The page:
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Traditional marketing

Industry Spotlight – Digital vs Traditional: What works best for you?

Print circulation numbers are down. On-demand and streaming services – sans un-skippable ads – are on the up. So what’s a marketer to do? Ditch the dinosaur channels and throw the entire budget at Larry, Sergey, Zuck and their contemporaries? Targeting, re-targeting and the ‘viral’ promise are all reasons to believe digital and social now reign supreme for the modern marketer, but in this we neglect to acknowledge the in real life (IRL) experiences and halting moments that also drive word of mouth and brand consideration – online or otherwise. So before you do throw everything at the digital plan, please ponder the following…

Magic in the mundane

If you haven’t heard the term ‘mindfulness’ this year then you’ve probably been living underneath the proverbial rock (and who would blame you in these turbulent times). It’s a reaction to our age of hedonism and the breakneck speed at which we’ve been living our lives, and like most trends, this desire to slow down and simplify is being reflected in publishing and advertising. In April this year, Ronseal decided to take a risk with a live TV spot which offered Channel 4’s Gogglebox audience three minutes of the unthinkable – watching actual fence paint dry. It was an inspired and effective product demonstration that earned them a trending spot on social media.

Stop the press

The digital evolution of the print industry is representative of the consumer’s move to more accessible, tailored and instant news without the barrage of irrelevant print ads. Despite the declining print figures, some brands still have the foresight to take advantage of reactive placements in bulk circulations, which often hit a captive, educated audience of commuters who will be reading cover to cover. Norwegian struck an extremely timely note in September this year following the news of Brad and Angelina’s break up, with a stark but cuttingly comic ad promoting their LA price promotion. The result: a viral campaign that puts it firmly in the hall of fame with Oreo’s ‘dunk in the dark’.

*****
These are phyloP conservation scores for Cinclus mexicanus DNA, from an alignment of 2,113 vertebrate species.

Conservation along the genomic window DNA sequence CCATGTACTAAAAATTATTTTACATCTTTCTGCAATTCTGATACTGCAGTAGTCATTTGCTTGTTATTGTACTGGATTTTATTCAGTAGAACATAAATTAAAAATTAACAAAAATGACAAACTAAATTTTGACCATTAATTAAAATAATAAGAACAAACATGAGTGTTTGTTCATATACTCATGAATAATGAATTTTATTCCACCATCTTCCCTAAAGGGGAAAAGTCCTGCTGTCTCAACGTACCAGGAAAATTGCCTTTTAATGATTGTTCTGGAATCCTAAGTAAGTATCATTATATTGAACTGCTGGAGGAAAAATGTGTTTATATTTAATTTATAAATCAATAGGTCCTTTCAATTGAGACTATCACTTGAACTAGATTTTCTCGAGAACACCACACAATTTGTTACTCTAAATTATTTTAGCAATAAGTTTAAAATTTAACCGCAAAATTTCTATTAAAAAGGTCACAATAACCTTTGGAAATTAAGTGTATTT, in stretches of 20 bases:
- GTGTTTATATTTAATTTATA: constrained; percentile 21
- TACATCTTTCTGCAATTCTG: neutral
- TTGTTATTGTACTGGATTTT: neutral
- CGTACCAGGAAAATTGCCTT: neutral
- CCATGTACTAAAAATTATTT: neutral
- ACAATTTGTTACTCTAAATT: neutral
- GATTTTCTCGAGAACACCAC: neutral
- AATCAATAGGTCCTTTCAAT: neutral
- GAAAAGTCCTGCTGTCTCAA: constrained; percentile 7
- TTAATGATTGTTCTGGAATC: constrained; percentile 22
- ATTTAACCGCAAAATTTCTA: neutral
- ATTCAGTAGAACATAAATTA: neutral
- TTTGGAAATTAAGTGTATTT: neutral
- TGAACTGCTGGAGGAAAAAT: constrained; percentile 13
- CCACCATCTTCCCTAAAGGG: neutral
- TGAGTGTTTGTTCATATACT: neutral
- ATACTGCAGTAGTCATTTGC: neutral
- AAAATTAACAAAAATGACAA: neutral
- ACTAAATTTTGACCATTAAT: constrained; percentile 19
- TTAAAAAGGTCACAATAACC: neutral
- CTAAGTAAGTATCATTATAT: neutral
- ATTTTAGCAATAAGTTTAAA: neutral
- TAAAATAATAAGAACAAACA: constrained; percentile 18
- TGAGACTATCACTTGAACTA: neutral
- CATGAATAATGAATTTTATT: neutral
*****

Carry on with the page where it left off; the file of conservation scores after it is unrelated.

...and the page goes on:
The great outdoors

Out-of-home and experiential marketing are truly challenging media. Bus wraps are hardly remarkable and being chased by a sampler at Waterloo while you try to catch your train isn’t entirely conducive to positive brand perception. The Economist challenges that notion. The publisher is infamous for its minimalist and innovative OOH creative, but it turned its hand to an unsettling on-the-ground activation in 2015 which was rebooted in the US this year. ‘High-protein’ is the new “on trend” claim for the food industry, and The Economists’ ice cream samplers achieved theirs by adding insects, the new proposed solution for the global food crisis which it covered in a ‘future of food’ feature. The campaign generated significant online press coverage and was branded ‘eye-catching genius’ by Business Insider.

The learning? Search for new value in formats that have become hackneyed and contrived. Opportunities to reach a cynical populace using these traditional methods still remain and can be extremely successful for the creative and confident marketer. Whether you’re aiming for ‘disrupt’ ‘be bold’ or ‘surprise and delight’ don’t miss the simple proposition with cut-through messaging that’s right in front of you.

Words by Nicholas Gill, founder and strategy partner at Team Eleven

Guest Blog, Nick Henderson: Traditional demographic data will always have its place…

Traditional marketing can refer to the channel that is taken, or it can refer to the technique that is used to determine what to market and to who. While the channel of marketing has been an obvious transition from postal to online, what hasn’t been so obvious is the rise of utilising digital, rather than traditional demographic, data to make marketing decisions. More than a third of marketers are looking to shift spend from traditional mass advertising to more tailored advertising on digital channels (Salesforce, 2015).

Firstly, it is important to stress that traditional demographic data will always be necessary. Certain services and products have a target audience limited by age, gender or location, for example over-50s insurance, gender-specific products, or location-dependent offers such as a restaurant chain with multiple locations.

With marketers reporting that customer satisfaction and customer retention rates are both key digital marketing metrics for success (Salesforce, 2015), it is even more important to keep up with the ever-growing demand for a personalised user experience. 70 per cent of consumers want a more personalised shopping experience, and 60 per cent of consumers are comfortable with their digital data, such as their interests, being used by retailers so that they can receive more relevant offers throughout the year.